In 1941, the Packard Motor Car Company introduced the Clipper model, as part of Packard’s nineteenth Series of automobiles. In 1948 The Clipper nameplate was dropped. When James J. Nance became the company’s president in 1952 separated Clipper as it’s own marque to targeted the mid-range market and keep it apart from Packard’s high-end cars but dealers hated the idea of losing their best selling car and it became a Packard after all until 1956 when it become a separate marque (again) but by them it was too late for Packard.
The above car is a 1953 Packard Clipper Club Sedan that Mary and I originally purchased to participate in The Great Race. We kept it only a short while and after participating in several car shows and Packard Club events sold it to a private museum in Phoenix.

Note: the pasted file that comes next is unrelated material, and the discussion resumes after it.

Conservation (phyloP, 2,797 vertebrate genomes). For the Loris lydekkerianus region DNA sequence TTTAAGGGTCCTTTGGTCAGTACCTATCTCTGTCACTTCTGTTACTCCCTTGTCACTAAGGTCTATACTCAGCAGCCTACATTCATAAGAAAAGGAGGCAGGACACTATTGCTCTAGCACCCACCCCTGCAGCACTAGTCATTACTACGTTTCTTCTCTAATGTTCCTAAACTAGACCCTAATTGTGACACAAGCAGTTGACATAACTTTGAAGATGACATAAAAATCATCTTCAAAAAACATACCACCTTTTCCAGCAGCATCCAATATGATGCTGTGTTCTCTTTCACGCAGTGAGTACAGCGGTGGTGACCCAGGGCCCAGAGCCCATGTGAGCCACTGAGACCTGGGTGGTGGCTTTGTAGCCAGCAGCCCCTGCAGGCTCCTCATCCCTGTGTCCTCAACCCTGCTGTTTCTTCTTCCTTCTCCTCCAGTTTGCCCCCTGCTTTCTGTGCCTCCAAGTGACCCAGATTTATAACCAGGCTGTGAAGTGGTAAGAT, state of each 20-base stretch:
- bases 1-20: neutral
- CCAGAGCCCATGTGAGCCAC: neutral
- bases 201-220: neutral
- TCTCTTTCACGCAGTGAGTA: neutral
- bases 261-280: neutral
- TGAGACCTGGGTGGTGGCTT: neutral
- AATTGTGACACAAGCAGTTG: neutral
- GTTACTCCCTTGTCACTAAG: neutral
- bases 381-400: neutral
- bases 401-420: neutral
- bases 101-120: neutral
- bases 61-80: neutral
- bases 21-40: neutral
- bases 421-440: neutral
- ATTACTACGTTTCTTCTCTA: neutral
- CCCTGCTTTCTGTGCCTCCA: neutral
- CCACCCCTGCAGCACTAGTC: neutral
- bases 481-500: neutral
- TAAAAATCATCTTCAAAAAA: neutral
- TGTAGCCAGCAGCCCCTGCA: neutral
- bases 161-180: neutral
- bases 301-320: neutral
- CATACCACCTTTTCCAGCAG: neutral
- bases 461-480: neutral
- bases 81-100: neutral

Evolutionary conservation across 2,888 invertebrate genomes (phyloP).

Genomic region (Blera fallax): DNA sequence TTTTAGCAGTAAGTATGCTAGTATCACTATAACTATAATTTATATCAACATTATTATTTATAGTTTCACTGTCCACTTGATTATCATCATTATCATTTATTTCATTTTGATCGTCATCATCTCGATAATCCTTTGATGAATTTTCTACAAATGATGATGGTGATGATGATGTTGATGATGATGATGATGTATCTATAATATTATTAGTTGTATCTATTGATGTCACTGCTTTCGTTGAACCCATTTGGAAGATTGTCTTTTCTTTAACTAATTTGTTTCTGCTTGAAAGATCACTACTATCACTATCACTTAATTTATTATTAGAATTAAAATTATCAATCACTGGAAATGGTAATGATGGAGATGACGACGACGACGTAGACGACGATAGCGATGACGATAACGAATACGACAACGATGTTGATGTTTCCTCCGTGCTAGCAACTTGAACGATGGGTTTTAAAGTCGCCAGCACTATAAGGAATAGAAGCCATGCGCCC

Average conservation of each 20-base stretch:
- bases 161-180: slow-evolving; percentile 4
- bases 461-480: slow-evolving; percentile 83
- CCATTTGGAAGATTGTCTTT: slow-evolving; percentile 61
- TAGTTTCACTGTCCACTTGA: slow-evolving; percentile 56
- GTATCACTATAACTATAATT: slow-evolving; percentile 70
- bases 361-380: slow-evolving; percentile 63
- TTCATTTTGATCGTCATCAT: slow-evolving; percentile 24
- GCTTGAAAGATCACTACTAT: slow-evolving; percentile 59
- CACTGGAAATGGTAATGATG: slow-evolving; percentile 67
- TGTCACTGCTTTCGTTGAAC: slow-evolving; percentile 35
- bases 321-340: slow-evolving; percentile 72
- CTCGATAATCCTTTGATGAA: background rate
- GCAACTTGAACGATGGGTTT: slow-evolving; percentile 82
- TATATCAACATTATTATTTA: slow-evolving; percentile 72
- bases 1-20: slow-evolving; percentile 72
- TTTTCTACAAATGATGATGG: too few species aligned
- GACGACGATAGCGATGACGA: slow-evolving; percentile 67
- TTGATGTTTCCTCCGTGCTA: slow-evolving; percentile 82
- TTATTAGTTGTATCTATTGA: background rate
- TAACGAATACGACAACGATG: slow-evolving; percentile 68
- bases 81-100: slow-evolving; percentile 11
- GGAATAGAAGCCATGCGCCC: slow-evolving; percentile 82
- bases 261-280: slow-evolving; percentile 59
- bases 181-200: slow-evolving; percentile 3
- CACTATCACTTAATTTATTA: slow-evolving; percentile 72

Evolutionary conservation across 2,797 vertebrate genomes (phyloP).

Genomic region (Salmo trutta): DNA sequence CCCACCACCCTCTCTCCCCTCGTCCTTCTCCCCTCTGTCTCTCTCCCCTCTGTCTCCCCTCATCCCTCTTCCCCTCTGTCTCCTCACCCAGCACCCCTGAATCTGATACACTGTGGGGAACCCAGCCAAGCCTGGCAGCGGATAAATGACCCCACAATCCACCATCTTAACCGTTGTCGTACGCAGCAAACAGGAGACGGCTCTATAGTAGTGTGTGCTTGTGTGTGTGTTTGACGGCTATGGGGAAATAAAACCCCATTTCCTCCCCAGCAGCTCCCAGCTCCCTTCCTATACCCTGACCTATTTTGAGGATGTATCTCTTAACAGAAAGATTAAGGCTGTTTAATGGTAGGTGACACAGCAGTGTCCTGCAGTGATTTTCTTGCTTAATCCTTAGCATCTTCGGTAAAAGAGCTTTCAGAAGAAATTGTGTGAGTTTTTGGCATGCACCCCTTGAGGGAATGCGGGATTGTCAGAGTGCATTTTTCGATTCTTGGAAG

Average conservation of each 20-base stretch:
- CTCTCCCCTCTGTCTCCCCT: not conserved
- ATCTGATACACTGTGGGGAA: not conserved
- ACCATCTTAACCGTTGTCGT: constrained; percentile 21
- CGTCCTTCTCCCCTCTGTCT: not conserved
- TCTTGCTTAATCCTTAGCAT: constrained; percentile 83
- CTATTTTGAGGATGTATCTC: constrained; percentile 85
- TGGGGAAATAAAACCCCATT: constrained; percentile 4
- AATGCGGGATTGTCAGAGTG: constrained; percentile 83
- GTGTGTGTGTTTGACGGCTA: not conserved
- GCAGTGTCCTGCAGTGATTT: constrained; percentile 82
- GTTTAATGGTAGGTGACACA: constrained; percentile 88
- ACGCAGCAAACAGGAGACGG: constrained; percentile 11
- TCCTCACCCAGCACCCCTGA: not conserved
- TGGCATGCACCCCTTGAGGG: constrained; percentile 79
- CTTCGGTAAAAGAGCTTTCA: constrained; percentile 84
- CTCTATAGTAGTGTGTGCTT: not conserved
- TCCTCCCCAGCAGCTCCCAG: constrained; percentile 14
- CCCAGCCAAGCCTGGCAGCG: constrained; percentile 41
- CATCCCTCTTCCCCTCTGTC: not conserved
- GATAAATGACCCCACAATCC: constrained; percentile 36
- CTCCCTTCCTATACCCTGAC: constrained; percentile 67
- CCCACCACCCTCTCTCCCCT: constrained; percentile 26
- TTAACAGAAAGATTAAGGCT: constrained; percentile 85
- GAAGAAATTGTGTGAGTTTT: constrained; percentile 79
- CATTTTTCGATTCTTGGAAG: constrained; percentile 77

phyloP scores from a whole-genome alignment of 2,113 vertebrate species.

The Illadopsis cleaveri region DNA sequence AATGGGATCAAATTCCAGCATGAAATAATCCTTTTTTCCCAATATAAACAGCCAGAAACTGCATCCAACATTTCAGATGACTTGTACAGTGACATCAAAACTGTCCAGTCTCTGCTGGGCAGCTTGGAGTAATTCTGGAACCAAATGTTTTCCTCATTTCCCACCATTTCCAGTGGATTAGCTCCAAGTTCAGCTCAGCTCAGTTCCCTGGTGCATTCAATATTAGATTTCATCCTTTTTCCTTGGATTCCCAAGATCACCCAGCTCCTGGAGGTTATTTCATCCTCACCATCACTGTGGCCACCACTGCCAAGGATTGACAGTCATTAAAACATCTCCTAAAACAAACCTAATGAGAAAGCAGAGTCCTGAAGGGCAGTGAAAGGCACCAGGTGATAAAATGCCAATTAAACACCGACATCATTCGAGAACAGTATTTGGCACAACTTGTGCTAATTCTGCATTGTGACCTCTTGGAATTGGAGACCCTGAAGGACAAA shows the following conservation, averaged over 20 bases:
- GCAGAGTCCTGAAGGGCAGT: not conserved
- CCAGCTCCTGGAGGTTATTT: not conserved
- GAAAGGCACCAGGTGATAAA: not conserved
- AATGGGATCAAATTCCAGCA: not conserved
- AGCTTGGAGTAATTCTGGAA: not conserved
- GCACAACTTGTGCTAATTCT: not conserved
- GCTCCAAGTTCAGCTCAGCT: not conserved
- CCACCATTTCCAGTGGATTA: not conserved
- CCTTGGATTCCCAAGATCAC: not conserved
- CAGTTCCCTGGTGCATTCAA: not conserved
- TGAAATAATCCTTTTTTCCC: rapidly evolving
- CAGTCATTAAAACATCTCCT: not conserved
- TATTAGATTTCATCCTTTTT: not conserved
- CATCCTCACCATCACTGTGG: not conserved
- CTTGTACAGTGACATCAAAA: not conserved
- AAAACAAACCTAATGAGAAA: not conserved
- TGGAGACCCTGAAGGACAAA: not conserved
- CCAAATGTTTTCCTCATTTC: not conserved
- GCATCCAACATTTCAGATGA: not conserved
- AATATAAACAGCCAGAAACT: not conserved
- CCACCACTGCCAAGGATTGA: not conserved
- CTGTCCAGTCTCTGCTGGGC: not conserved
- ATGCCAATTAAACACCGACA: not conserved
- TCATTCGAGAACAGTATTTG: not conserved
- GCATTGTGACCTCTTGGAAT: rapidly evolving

What was surprising to me about our Clipper was how modern it felt to drive, especially when compared to its contemporaries from Ford and Chevrolet. The manual steering and brakes did not require excessive effort and after replacing the worn out shocks it drove and road like a modern big car. The straight flathead eight cylinder engine could cruise at highway speeds and we easily kept up with traffic flow, never dawdling behind like in an “old car.”
When driving it I always got big smiles from everyone from young people to little grey-haired grannies. It was a great car to own, much cheaper to maintain than some modern German cars I’ve owned and like other cars that will appear in this series, it miss it to this day.